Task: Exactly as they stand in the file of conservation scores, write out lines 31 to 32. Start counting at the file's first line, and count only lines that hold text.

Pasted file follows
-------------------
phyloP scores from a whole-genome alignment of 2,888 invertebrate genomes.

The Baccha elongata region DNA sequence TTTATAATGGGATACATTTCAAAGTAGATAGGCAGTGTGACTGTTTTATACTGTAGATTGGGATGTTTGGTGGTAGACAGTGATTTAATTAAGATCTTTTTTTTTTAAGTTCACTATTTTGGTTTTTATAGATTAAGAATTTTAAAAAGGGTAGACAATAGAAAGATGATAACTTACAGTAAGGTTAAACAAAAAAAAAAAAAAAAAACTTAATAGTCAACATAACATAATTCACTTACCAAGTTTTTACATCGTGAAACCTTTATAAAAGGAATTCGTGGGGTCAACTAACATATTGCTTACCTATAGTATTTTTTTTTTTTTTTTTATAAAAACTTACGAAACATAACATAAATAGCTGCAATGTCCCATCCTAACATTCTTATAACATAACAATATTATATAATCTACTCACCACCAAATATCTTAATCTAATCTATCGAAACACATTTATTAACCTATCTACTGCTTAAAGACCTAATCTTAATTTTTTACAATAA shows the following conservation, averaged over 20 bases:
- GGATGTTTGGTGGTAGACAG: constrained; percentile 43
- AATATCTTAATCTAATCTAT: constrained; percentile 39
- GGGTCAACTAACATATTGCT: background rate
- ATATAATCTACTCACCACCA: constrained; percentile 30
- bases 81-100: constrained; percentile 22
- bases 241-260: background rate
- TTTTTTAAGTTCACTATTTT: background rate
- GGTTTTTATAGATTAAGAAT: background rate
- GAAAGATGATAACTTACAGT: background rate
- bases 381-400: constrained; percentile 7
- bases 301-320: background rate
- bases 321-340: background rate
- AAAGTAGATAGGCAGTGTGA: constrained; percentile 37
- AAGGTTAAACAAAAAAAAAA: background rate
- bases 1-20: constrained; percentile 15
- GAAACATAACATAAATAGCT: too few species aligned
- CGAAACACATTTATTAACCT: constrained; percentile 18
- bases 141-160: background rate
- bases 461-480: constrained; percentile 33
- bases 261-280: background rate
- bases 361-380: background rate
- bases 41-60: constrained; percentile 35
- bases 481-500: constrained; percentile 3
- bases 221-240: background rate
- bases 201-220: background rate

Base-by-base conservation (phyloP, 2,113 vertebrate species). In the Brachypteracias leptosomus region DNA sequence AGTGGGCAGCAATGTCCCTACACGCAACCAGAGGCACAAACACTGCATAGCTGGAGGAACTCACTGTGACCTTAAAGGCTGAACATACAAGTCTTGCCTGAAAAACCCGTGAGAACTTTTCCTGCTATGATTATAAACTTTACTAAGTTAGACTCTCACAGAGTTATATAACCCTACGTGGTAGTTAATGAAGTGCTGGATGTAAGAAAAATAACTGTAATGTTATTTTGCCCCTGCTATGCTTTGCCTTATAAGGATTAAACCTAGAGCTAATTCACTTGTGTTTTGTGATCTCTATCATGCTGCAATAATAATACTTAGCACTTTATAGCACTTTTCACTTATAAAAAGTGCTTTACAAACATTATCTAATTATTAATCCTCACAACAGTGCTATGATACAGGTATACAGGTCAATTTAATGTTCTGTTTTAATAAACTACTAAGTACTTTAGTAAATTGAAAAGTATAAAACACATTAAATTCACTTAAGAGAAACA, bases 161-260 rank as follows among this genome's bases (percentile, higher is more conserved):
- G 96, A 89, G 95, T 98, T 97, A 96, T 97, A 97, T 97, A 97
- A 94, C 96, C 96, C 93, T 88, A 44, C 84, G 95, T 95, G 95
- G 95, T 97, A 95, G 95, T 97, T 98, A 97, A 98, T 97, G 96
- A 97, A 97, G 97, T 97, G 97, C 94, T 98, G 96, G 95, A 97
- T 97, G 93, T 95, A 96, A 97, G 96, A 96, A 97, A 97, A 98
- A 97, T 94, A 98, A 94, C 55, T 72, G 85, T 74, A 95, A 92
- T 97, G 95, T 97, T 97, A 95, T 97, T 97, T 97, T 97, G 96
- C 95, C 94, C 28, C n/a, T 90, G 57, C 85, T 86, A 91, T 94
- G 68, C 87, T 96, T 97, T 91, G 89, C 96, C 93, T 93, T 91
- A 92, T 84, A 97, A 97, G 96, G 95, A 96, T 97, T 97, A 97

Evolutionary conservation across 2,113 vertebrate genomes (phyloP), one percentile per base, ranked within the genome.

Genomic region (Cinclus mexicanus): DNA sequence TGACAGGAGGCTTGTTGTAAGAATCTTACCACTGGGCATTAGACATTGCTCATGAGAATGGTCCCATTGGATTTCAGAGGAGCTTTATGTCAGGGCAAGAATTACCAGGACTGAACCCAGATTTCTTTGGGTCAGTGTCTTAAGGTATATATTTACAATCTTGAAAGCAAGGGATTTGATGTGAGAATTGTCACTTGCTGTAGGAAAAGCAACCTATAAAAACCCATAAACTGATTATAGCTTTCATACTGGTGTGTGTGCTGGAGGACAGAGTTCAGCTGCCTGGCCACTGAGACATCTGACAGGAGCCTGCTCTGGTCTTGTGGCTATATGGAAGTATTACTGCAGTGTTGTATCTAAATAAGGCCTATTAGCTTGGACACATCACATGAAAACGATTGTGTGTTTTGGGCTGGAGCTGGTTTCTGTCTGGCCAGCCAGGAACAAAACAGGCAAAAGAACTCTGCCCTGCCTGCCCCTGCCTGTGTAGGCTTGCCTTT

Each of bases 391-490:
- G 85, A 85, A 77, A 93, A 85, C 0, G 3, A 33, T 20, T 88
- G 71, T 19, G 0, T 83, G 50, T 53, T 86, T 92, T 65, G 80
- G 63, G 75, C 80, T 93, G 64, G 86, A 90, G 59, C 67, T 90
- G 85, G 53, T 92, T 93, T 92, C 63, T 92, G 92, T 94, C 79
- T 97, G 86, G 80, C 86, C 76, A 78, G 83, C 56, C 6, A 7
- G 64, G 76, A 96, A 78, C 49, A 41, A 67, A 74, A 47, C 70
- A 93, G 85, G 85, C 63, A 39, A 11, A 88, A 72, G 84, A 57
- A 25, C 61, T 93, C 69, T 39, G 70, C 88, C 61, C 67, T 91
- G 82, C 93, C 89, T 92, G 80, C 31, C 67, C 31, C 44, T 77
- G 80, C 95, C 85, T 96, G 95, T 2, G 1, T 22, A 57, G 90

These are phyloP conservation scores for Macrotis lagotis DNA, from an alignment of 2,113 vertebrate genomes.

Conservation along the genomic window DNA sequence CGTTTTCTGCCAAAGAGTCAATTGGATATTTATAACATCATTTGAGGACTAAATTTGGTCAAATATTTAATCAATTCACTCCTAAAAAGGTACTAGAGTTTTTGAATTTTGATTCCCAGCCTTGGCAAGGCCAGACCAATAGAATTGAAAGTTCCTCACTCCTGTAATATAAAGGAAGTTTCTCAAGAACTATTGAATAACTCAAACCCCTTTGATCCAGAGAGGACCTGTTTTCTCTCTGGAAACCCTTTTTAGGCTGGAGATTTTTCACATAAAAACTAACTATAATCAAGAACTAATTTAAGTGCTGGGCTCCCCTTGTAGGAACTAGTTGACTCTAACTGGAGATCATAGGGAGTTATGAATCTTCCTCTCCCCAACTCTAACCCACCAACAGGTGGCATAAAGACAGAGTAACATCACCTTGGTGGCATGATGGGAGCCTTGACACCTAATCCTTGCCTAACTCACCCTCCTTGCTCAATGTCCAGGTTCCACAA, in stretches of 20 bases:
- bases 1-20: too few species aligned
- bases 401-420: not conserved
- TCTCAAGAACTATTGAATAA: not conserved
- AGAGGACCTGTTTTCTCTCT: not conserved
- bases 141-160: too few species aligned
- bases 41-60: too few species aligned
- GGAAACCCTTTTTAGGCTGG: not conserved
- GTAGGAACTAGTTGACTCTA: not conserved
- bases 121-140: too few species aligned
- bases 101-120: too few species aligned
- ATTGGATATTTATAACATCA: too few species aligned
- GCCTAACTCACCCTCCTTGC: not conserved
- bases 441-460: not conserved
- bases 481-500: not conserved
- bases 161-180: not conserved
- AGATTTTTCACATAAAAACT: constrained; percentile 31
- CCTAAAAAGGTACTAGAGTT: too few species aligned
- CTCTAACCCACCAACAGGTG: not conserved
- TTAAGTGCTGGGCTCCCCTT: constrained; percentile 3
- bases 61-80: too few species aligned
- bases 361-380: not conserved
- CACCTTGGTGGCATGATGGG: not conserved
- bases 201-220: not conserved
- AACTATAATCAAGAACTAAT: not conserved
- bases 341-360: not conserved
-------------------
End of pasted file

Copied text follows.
- G 95, T 97, A 95, G 95, T 97, T 98, A 97, A 98, T 97, G 96
- A 97, A 97, G 97, T 97, G 97, C 94, T 98, G 96, G 95, A 97